The cast are a mixed bunch, Ford easily carries off the role as the older Indiana Jones, very aware and with tongue firmly in cheek, he surely has rammed all the pre-negative vibes down the throats of the doom mongers. Shia LaBeouf fits into the series with no problems at all, spunky and witty, he adds the young sparkle needed to off set the aged nature of our hero, and he gets a quite delightful entrance to boot. Ray Winstone is an odd casting choice because his character is very underwritten, if you are going to utilise the big Englishman then give him the reins to take, he’s gruff and watchable but it remains a case of wasting talent. Karen Allen joyfully reappears as Marion, and the film takes a significant leap upwards once she arrives, however the character is reduced to playing fourth fiddle in the ensuring shenanigans, and as much as the interplay with Indy still sparkles, you can’t help hankering for much more from our Marion. Cate Blanchet is sparky as Irina Spalko but although as our chief villain of the piece she’s tough, sexy, and not to be messed with, it’s a turn that is never quite fully formed. John Hurt does the best he can with what little the role calls for, whilst Jim Broadbent barely gets time to fill the considerable boots left by Denholm Elliott’s Marcus Brody.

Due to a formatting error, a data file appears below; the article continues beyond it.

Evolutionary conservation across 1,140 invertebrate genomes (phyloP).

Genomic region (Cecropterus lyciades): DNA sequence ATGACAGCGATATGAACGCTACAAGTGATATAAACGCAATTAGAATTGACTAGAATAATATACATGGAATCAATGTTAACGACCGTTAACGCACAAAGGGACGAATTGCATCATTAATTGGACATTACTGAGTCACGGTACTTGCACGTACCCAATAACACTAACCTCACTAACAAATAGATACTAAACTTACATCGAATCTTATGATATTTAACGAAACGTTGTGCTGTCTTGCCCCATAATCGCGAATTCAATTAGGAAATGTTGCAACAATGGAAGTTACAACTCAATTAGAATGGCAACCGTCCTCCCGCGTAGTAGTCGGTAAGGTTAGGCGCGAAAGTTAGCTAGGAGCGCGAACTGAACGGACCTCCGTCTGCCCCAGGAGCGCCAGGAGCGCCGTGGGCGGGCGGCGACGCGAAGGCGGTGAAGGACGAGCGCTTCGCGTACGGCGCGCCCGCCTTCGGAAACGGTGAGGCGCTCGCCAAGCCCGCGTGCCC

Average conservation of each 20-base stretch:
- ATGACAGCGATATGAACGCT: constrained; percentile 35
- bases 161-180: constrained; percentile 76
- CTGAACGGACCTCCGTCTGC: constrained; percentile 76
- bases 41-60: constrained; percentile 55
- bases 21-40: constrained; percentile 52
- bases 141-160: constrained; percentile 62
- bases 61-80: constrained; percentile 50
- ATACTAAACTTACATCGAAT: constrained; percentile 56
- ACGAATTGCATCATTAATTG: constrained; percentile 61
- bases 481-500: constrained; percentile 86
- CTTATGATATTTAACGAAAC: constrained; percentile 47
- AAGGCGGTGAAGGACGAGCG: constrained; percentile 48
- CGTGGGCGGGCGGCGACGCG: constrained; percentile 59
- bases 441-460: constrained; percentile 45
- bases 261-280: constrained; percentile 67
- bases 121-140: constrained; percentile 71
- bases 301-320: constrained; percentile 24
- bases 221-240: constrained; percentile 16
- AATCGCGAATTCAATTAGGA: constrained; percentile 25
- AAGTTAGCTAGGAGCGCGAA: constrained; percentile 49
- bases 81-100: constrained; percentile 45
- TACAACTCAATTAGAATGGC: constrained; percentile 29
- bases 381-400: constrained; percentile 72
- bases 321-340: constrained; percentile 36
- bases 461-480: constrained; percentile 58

Indiana Jones and the Kingdom of the Crystal Skull will divide fans and newcomers alike, but I honestly say without nostalgia rearing its head, that this film is a joy ride to be judged on its own merit. It’s difficult to understand some of the venom aimed at this latest instalment, it’s not like anything has really changed with the formula, Indiana Jones has always been about fun, nothing more and nothing less, just remember why you fell in love with the franchise in the first place and you will see the makers here have given the fans what they wanted. Perhaps the advent of time and the new technology available has a hindrance value for sure, but although Indy 4 obviously isn’t quite the impacting franchise jolt that Bond got with “Casino Royale”, it’s sure as hell shown “Die Hard 4” how it should have be done. 8/10
Good watch, could watch again, and can recommend.
I’m always confused on when this movie is supposed to happen, and too many people get caught up in the involvement of Shia Lebouf to think too hard about it.
This movie catches a lot of flak for Shia and half a dozen other things, but compared to the original 3 movies, the concepts of a crystal skull aren’t any more weird. While people forget that aspects of the first 3 artifacts are real, the crystal skulls are a real thing that is actively being investigated. Because it’s caught up in all the “alien conspiracy” communities I think the movie absorbed some of the ridicule of those people.
The story itself is well structured, Cate Blanchett and Karen Allen are welcome are awesome additions to the story, and despite the “sci-fi” element from an alien skull, the movie keeps to a archaeological theme by investigating an ancient temple site.
While I’m not going to re-watch this, please ignore the negative hype and give this a try if you like a good action adventure story.